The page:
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Stone by Stone: The Magnificent History in New England's Stone Walls Paperback – March 1, 2004
"The Black Presidency"
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From Publishers Weekly
Copyright 2002 Cahners Business Information, Inc. --This text refers to an out of print or unavailable edition of this title.
From Library Journal
Denise Hamilton, Franklin Pierce Coll. Lib., Rindge, NH
Copyright 2002 Reed Business Information, Inc. --This text refers to an out of print or unavailable edition of this title.
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Top Customer Reviews
The author gives us the hisory of stone walls starting with the formation of the earth, through formation of rocks, the ice age and finally American history. There is actually more about geology that stone walls themselves, although the author tried mightily to write a few hundred pages about them.
The geology and history is well-written and interesting. I learned quite about when walls were generally built and how the stones came to be that comprised them. However, the last third or so of the book - that part devoted to the walls themselves was often redundant. It seemed the author was searching for words to fill the pages and stretching - like the last pages of a term paper you know should be eight pages but you have to make the assigned ten pages.
A chapter on builders and technique would have been more useful than the stretched parts.
There are pearls of interesting history and I am not sorry I read the book. I just wished it had been shorter by an excision of the redundancies and "stretches".
that seems to be coming too quickly. They urge us to slow down
and to recall the past."
This is only one of the many observations that Professor Thorson
concludes his marvelous book with. I must admit that his final,
summarizing chapter actually brought a tear to my eye - hardly
to be expected from a book on geology and regional history
mixed with, amongst other topics, some anthropology.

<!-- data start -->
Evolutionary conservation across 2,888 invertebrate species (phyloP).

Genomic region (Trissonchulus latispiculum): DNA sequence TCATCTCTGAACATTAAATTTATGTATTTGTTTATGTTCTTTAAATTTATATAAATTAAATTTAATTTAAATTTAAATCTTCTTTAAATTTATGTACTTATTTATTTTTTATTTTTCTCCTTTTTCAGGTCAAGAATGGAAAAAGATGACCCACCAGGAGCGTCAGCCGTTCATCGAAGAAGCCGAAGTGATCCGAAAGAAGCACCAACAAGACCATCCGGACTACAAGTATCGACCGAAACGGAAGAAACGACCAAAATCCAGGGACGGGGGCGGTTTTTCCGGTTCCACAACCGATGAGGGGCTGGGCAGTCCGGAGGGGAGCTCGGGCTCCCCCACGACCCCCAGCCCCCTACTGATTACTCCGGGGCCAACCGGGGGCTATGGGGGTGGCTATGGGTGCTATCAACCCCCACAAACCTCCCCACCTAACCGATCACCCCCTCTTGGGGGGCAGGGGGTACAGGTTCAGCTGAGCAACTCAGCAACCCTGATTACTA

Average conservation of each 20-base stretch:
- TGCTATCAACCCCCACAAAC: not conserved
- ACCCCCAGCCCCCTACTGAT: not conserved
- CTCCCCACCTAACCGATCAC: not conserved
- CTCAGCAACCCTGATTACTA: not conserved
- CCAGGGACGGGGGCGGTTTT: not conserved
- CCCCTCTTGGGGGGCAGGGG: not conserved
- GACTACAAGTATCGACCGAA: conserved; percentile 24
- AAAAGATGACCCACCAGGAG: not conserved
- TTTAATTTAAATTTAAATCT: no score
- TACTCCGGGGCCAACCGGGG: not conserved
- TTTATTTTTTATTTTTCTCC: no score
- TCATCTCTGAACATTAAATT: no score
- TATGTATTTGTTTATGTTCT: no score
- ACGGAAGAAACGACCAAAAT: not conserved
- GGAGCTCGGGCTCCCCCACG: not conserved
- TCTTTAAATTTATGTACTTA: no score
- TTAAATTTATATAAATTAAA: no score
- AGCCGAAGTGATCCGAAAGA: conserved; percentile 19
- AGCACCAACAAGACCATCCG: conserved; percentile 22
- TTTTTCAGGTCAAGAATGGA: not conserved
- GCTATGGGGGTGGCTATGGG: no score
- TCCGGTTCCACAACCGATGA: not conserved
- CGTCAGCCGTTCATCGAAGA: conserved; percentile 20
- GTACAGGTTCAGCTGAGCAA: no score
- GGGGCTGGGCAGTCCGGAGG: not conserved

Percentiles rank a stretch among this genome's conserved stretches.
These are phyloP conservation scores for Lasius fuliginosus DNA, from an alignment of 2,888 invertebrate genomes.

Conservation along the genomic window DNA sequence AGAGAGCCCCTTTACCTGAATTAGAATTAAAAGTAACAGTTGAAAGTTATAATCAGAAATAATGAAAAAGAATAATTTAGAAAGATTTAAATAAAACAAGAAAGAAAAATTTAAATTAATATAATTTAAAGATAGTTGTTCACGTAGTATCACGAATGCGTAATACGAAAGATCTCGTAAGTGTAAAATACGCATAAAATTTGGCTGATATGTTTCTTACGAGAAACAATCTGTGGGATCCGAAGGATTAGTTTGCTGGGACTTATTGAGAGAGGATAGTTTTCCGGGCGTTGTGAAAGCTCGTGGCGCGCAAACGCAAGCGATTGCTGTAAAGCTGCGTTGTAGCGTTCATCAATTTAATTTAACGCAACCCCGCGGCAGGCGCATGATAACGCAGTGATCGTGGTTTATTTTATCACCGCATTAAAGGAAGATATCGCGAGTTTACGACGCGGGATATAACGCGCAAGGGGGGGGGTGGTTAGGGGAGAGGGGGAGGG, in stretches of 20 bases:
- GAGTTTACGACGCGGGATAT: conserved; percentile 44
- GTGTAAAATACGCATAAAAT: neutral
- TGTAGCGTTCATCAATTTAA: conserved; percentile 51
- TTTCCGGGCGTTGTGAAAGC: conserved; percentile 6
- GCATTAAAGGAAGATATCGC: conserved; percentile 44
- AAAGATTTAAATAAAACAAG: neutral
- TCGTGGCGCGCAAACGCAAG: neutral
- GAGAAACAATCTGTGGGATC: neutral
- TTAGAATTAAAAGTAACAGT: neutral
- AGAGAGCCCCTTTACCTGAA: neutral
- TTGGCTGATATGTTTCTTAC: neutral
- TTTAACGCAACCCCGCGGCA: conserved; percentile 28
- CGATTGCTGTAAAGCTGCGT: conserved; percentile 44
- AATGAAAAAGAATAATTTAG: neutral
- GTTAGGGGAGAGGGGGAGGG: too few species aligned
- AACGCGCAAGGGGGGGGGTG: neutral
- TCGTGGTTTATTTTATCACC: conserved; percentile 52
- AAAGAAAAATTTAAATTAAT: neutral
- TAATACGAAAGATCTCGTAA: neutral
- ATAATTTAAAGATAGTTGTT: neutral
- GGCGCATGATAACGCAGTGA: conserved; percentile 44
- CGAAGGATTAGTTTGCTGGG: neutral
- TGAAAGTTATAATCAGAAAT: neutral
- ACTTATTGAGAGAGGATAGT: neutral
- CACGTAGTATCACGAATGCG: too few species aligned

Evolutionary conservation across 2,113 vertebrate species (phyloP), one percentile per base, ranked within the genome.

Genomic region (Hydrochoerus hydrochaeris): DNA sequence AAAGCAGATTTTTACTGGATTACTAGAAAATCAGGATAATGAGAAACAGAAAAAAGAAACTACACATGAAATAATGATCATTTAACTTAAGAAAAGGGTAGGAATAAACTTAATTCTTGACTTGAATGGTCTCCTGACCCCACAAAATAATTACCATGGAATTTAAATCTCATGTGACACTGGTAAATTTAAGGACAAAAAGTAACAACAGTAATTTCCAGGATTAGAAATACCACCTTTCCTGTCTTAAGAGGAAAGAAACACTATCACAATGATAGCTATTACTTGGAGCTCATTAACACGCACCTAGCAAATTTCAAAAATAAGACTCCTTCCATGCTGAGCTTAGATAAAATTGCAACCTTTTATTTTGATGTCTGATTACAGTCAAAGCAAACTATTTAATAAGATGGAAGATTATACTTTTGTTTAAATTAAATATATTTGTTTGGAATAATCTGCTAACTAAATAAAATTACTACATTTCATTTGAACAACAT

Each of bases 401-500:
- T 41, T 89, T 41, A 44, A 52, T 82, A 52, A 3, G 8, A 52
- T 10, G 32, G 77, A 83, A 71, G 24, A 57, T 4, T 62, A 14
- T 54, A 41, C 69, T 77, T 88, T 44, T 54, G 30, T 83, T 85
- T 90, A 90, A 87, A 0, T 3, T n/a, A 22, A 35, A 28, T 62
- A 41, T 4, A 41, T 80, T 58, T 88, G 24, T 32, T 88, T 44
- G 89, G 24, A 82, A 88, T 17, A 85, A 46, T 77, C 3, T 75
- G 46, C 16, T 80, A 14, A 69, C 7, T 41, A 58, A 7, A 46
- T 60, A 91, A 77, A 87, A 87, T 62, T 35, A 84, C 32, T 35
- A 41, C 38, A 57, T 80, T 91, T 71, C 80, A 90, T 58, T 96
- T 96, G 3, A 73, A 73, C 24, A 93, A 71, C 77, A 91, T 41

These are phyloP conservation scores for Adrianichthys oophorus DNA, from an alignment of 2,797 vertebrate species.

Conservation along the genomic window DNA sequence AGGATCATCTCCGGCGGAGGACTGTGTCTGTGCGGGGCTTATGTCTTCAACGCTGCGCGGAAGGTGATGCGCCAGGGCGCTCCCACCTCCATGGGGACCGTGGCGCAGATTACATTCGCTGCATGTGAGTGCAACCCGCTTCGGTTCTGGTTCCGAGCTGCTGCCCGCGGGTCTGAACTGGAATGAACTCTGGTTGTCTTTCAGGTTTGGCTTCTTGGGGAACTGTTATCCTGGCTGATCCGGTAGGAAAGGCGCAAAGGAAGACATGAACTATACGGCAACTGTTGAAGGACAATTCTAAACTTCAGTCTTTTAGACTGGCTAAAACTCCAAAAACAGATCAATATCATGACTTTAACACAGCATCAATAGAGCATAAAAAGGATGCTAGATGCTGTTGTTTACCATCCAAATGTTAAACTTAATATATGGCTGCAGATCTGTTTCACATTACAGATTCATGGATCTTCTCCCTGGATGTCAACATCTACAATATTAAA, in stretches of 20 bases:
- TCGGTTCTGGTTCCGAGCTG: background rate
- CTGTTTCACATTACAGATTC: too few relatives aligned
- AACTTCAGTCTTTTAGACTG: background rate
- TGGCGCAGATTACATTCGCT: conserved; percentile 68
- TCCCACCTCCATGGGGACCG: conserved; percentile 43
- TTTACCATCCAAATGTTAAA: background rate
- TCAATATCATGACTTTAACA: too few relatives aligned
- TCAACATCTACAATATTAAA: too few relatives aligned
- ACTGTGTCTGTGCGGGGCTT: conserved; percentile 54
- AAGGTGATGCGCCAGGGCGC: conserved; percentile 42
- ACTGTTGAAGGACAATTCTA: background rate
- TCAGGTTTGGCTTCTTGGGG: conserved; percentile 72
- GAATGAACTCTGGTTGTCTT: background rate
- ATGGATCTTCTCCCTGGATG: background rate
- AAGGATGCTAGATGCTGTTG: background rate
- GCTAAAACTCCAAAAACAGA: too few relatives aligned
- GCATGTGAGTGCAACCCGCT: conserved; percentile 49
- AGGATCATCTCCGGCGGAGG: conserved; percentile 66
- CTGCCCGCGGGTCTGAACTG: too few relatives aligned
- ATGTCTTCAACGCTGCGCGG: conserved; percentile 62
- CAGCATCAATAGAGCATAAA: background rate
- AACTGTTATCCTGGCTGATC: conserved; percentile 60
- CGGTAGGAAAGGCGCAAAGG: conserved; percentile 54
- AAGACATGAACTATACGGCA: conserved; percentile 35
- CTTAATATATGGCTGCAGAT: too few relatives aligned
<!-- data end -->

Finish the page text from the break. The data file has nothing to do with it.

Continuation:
In other words this book has enough of everything to satisfy
every curiosity you might have about those tumbled down rows
of stones found in just about every New England forest and
suburb. A surprising wealth of information on numerous topics.
Fascinating scientific and cultural and historical background -
far more than one would ever expect to encounter considering
the topic. And Professor Thorson's writing style is commendably
clear and readable, with a poet's affection for his topic.
Quite simply one of the best nonfiction books I think I have ever
read (and I read quite a lot), for its perfect fusion of research, understanding and sentiment.
Almost an answer to my prayers during so many long, wandering and wondering forest walks.
I encourage you to read this book.
A geologist has the remarkable ability to take small outcrop and reconstruct an intricate and detailed geologic history, often rich with mountains, volcanoes, former ocean basins, earthquakes, extinct creatures, and the like. Thorson applies this storytelling ability, which combines art and science, to stonewalls, but he never strays so far from the facts that any of his conjectures become unbelievable.
As a farmer, I am impressed with Thorson's thorough and accurate understanding of agriculture from the past up to the present day. This is important since agricultural development was the reason that the stones became so abundant and the walls were built. The book also contains some interesting discussions on urban verses rural life, including the recent development of "ruburbia", a blend of the suburbs and country that is taking over rural New England (including the town in which I live).
Thorson's book is fun to read on two levels - first as a scholarly "comeback" meant to take the wind out of the sails of high-flown rhetoric on the ethnic and socio-economic origins and meanings of stone fences. Second, the bits of history and geological information are just enough to allow the reader to understand without being overwhelmed ala James Michener.
Most Recent Customer Reviews
Very interesting book about stone walls. This won't appeal to everyone and in fact may appeal to very few, but I'm a history buff and thought it was very interesting.Published 1 month ago by niagarajeff
A very nice little book. Particularly interesting is that Thorson looks at the walls from the perspective of several disciplines/perspectives. Read morePublished 6 months ago by John W Rodat
I live in the northeast where I have observed these fences. I had no idea I could find such an informed book about them. Now when I see them I know how and why they are there. Read morePublished 11 months ago by Sanibel Thunder
This was a gift for someone and they are enjoying the book a lot. They wish there were larger, colored photos but other than that they have no complaints whatsoever.Published 13 months ago by Donna Bill
A very interesting book which answered many of the questions I had about the stone walls which are ubiquitous in my area.Published 16 months ago by Paul Tukey
Our house that we had built 10 years ago is surrounded by a stone wall and I have always wondered how it came about. Read morePublished 21 months ago by CAPK
As the writer notes promise, packed full of fascinating and informative information about the natural and cultural history of New England. Read morePublished on June 7, 2013 by Kevin C.